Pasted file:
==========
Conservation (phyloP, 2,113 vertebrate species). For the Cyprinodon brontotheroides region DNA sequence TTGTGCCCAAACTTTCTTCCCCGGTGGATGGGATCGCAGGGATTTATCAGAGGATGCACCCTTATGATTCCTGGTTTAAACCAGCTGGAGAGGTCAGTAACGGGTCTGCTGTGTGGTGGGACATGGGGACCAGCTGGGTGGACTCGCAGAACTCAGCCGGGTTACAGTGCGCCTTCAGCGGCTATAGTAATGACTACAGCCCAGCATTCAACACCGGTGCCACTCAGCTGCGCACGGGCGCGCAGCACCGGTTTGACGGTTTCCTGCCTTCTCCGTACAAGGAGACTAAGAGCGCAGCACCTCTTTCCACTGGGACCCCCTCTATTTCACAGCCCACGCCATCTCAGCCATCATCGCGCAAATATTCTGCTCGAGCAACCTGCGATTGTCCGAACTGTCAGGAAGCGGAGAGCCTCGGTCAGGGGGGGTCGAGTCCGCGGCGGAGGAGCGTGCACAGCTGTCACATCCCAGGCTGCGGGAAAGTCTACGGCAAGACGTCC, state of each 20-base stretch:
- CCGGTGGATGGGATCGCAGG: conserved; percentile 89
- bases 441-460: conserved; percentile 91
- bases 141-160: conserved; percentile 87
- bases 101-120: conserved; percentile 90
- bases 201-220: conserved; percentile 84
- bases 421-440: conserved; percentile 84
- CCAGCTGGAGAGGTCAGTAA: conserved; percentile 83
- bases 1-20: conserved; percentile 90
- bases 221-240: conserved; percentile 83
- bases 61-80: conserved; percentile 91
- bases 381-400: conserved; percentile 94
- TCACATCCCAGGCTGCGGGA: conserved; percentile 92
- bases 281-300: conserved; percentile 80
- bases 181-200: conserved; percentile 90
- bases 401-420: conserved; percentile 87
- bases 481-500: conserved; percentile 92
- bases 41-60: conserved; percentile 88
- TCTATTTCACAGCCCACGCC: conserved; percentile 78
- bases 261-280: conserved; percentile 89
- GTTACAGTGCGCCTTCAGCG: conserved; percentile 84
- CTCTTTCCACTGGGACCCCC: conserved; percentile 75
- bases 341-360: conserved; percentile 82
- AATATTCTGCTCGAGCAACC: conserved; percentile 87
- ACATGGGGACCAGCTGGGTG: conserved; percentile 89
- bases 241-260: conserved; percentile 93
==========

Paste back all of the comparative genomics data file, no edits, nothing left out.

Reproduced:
Conservation (phyloP, 2,113 vertebrate species). For the Cyprinodon brontotheroides region DNA sequence TTGTGCCCAAACTTTCTTCCCCGGTGGATGGGATCGCAGGGATTTATCAGAGGATGCACCCTTATGATTCCTGGTTTAAACCAGCTGGAGAGGTCAGTAACGGGTCTGCTGTGTGGTGGGACATGGGGACCAGCTGGGTGGACTCGCAGAACTCAGCCGGGTTACAGTGCGCCTTCAGCGGCTATAGTAATGACTACAGCCCAGCATTCAACACCGGTGCCACTCAGCTGCGCACGGGCGCGCAGCACCGGTTTGACGGTTTCCTGCCTTCTCCGTACAAGGAGACTAAGAGCGCAGCACCTCTTTCCACTGGGACCCCCTCTATTTCACAGCCCACGCCATCTCAGCCATCATCGCGCAAATATTCTGCTCGAGCAACCTGCGATTGTCCGAACTGTCAGGAAGCGGAGAGCCTCGGTCAGGGGGGGTCGAGTCCGCGGCGGAGGAGCGTGCACAGCTGTCACATCCCAGGCTGCGGGAAAGTCTACGGCAAGACGTCC, state of each 20-base stretch:
- CCGGTGGATGGGATCGCAGG: conserved; percentile 89
- bases 441-460: conserved; percentile 91
- bases 141-160: conserved; percentile 87
- bases 101-120: conserved; percentile 90
- bases 201-220: conserved; percentile 84
- bases 421-440: conserved; percentile 84
- CCAGCTGGAGAGGTCAGTAA: conserved; percentile 83
- bases 1-20: conserved; percentile 90
- bases 221-240: conserved; percentile 83
- bases 61-80: conserved; percentile 91
- bases 381-400: conserved; percentile 94
- TCACATCCCAGGCTGCGGGA: conserved; percentile 92
- bases 281-300: conserved; percentile 80
- bases 181-200: conserved; percentile 90
- bases 401-420: conserved; percentile 87
- bases 481-500: conserved; percentile 92
- bases 41-60: conserved; percentile 88
- TCTATTTCACAGCCCACGCC: conserved; percentile 78
- bases 261-280: conserved; percentile 89
- GTTACAGTGCGCCTTCAGCG: conserved; percentile 84
- CTCTTTCCACTGGGACCCCC: conserved; percentile 75
- bases 341-360: conserved; percentile 82
- AATATTCTGCTCGAGCAACC: conserved; percentile 87
- ACATGGGGACCAGCTGGGTG: conserved; percentile 89
- bases 241-260: conserved; percentile 93